Sunday, June 29, 2014

A Large Genome with Lots of Structure

In contrast to higher life forms, bacteria usually have compact genomes, with few duplicate genes and very little non-coding DNA. But some bacteria, for reasons not entirely understood, accumulate relatively large genomes. A good example is Sorangium cellulosum, a soil-dweller of the Myxococcales group, whose 14-million-base-pair genome (comprising 10,400 protein-coding genes) dwarfs that of E. coli B (with 4.6 million base pairs and 4,205 genes) and makes the 476-gene genome of Mycoplasma genitalium look puny. Bear in mind that the fruit fly genome contains about 14,000 protein genes (although several times that number of proteins may be produced through alternative splicing of exons).

Exactly why S. cellulosum needs more genes than, for example, baker's yeast (with 12 million base pairs and around 6,700 genes) is anybody's guess. It does have many accessory genes for producing secondary metabolites with interesting antifungal, antibacterial, and other properties (including anti-tumor properties). As a result, many labs are busy mining the Sorangium genome for genes of possible commercial importance.
Sorangium cellulosum

I recently decided to poke around inside the genome of S. cellulosum myself, looking for evidence of latent secondary structure (internal complementarity regions) in its genes. I was stunned at what I found. When I had my scripts look for complementing intragenic 11-mers (pairs of complementary sequencces of length 11), I found over 36,000 such pairs in Sorangium's genes.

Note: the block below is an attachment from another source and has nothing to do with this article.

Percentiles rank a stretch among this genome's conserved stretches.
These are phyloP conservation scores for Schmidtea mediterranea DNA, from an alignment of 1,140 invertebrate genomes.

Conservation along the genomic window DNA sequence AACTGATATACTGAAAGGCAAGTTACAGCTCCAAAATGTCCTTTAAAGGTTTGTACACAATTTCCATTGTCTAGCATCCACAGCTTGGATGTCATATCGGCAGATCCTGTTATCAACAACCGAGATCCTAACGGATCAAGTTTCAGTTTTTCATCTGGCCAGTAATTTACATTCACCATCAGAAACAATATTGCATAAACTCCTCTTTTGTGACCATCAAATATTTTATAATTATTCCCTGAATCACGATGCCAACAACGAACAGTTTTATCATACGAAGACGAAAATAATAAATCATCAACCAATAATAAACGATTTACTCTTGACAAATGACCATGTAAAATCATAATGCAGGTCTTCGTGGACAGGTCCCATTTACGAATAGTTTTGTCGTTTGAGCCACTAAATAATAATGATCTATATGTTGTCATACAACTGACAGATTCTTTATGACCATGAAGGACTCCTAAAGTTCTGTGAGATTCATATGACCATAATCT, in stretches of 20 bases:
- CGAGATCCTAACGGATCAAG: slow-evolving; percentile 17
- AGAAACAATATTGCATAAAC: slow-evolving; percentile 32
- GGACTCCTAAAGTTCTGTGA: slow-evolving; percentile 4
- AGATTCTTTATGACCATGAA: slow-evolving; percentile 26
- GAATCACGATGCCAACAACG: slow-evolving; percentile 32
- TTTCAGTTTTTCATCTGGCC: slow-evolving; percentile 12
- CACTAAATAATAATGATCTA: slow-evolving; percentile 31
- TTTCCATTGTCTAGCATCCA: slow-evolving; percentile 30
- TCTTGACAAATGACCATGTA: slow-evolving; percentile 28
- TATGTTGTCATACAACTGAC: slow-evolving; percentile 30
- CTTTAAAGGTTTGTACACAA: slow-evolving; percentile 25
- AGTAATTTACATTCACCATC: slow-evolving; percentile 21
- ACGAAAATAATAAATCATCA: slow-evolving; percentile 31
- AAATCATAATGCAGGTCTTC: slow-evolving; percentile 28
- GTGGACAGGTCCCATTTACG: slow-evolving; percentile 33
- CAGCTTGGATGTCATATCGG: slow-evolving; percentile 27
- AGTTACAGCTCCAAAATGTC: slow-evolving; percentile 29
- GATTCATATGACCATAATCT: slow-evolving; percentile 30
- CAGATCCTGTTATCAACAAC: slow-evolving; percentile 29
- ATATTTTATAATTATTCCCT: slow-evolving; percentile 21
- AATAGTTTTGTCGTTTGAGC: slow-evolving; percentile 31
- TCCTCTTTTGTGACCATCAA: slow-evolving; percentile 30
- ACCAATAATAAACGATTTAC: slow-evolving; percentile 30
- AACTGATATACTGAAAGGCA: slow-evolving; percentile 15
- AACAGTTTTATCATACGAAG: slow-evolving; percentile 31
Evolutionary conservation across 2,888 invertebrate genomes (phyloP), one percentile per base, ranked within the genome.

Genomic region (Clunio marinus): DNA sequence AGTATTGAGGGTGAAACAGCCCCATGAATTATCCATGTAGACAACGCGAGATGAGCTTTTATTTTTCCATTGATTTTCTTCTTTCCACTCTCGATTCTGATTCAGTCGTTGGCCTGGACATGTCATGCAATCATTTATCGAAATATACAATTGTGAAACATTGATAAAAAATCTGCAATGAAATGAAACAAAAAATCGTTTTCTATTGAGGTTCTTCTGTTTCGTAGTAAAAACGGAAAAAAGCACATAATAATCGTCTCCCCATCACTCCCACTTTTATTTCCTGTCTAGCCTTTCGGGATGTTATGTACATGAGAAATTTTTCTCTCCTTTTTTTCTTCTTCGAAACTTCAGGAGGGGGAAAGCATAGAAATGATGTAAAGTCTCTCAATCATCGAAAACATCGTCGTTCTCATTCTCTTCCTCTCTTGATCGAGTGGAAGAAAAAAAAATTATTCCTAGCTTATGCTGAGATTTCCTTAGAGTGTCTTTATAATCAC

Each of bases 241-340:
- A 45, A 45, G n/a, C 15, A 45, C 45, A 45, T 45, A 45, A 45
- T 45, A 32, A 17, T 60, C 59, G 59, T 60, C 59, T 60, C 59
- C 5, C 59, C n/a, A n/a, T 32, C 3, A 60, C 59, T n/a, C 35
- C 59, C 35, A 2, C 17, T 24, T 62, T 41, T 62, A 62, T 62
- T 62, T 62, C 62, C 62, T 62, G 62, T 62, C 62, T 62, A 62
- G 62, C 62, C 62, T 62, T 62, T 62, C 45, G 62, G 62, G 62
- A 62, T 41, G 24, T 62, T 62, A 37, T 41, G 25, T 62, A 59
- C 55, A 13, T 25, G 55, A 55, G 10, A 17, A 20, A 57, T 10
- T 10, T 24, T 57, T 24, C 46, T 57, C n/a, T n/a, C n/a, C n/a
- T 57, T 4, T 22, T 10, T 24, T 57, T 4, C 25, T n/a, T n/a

Next, I went a step further and checked each gene for internal complementing sequences of length 14.

Based on Sorangium's actual A, G, C, and T composition stats, and considering all the kinds of 14-mers that actually exist in the coding regions of the genome, I expected to find 991 matching (complementing) pairs of 14-mers in 10,400 genes. What I actually found were 2,942 matching pairs inside 1,928 genes.

To make this clearer, I plotted the expected number of complementary 14-mers per gene versus the actual number per gene, in a graph:

Expected vs. actual complementing intragenic 14-mers for Sorangium. Expectation statistics were calculated individually, for each gene, based on actual A,G,C,T composition stats and gene length.
The points are arrayed in horizontal lines because while expectations can be calculated to several decimal points, actual occurrences are discrete (whole numbers).

It's fairly evident that length-14 complementary pairs tend to occur at higher than the expected rate(s). In fact, that's true for 98% of occurrences. It might not be obvious (from the above plot) that 98% of points lie above the 1:1 slope line, but that's only because so many points overlap each other.

The bottom line? These results strongly suggest that substantial amounts of secondary structure exist in a significant fraction of Sorangium's genes. The secondary structure could be tied to thermal regulation of gene expression (via RNA thermometers), or some mRNAs could incorporate metallo-sensitive riboswitches; or maybe secondary structure in mRNA is important for certain translocon-targeted genes. There could be other explanations as well. (If you have one, leave a comment.)

Why is this important? For one thing, we need a better understanding of how an organism with 10,400 protein genes regulates and coordinates gene expression. Secondary structure of regulatory and coding-region RNA might well hold important clues. But also, if secondary structure is conserved in large numbers of genes (as I believe it is), it has to affect codon bias. "Complementing" codons would be preferred (at least for certain regions) over non-complementing codons, and this would affect codon choice. It's a factor that has not been considered, to date, in arguments over why codon bias exists.